If you’re going to be out and about on the water, you should know boating etiquette. It’s very important for the safety of you and your passengers, and it’s also important that you are considerate of others.
It goes along with that age-old adage, “Treat others as you would want to be treated.” Certain “rules of the road,” as it were, should always be kept front and center in your mind and priorities. As well, boating etiquette for guests should be reviewed so everyone will know how to stay safe on the water.
Stand-On Vessel vs Give-Way Vessel
In situations on the water where two boats are trying to share the same space, the “stand-on” boat has the right-of-way, while the “give-way” boat needs to make room for the other to pass. If you encounter a boat coming straight for you, the best scenario would be that both boats turn to starboard (to the right) to safely pass each other. Likewise, if a boat approaches from the right, they are considered the “stand-on” vessel.
Sailboats and Other Watercraft
A sailboat has the right-of-way over a boat powered with an engine, unless the sailboat has an engine, whether the sails are up or not. Watercraft, such as kayaks, canoes, etc., or anything that is “human-powered” has the right of way over any other boat or vessel, including a sailboat.
Boating etiquette says that if a boat is coming up behind you at a faster speed and is about to pass you, you should maintain your speed and course unless doing so would put someone in harm’s way. If you can’t maintain speed and course safely, slow down and let the other vessel pass. The first responsibility as captain of your boat is to keep everyone on board safe.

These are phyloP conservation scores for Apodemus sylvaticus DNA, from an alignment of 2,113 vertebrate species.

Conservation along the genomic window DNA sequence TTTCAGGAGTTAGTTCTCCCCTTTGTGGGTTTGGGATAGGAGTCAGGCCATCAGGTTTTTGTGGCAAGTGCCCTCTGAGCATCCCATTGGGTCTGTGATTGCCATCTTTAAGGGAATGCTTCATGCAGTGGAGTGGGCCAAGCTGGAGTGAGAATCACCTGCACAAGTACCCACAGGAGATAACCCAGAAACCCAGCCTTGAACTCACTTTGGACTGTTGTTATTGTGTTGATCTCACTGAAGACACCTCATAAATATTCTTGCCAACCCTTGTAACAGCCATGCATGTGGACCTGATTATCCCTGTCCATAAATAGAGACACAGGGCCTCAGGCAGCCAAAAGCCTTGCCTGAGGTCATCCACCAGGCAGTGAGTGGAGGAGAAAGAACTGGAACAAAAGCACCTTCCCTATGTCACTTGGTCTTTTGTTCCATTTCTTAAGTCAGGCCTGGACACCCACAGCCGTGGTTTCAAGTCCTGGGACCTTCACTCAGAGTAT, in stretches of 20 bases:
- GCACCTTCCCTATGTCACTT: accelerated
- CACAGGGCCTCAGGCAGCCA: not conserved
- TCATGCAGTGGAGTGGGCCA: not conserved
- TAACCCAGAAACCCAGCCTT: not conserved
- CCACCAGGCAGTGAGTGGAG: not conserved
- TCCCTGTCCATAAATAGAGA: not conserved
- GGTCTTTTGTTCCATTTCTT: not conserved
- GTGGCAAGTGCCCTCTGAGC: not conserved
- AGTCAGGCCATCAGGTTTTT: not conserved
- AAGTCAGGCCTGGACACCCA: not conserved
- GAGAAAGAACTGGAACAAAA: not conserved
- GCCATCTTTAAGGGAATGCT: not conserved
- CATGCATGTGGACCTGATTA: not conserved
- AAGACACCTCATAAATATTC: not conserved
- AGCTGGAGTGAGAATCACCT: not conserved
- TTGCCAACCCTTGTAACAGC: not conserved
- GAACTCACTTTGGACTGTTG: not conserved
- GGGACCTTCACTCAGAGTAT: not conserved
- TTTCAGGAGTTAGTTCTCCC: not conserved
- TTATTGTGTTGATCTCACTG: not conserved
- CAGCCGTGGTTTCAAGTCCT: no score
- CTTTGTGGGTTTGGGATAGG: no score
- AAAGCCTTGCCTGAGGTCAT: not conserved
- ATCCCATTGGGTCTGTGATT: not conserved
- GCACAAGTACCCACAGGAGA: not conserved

If you notice another boat having problems, that boat becomes the “stand-on” vessel and you try everything you can to maneuver around it and/or offer assistance.
When two boats are sailing next to each other, the vessel on the starboard tack has the right-of-way. If both are on starboard tack, the boat downwind (or leeward) has the right-of-way.
A few other tips to follow regarding boating etiquette include the following:
- Be prepared before you go out on the water, which means you know how to navigate your boat out on the water from the dock, know how to safely pass by other boats, know how to anchor your boat, and know-how to return and dock your boat safely.
- Know how to launch your boat into the water without hindering other boaters who are trying to do the same thing as you and how to get your boat back out of the water and onto your trailer, safely, efficiently, and in a timely manner.
- Ensure your passengers are knowledgeable about boating etiquette for guests, which includes knowing where to safely stand on the vessel, how to move around safely, and where life jackets can be found if you’re not wearing one.
- Know when and where it is safe to drop anchor.
- Be ready to help other boaters who might need assistance.
- Be friendly and wave to other vessels on the water so they know you see them, and you know they see you.
Following these simple boating etiquette rules can help keep everyone safe on the water. We truly are all in this together. In the boating community, it’s all for one and one for all – boaters help each other out in times of need. Practice safe boating etiquette so everyone can enjoy spending time on the water.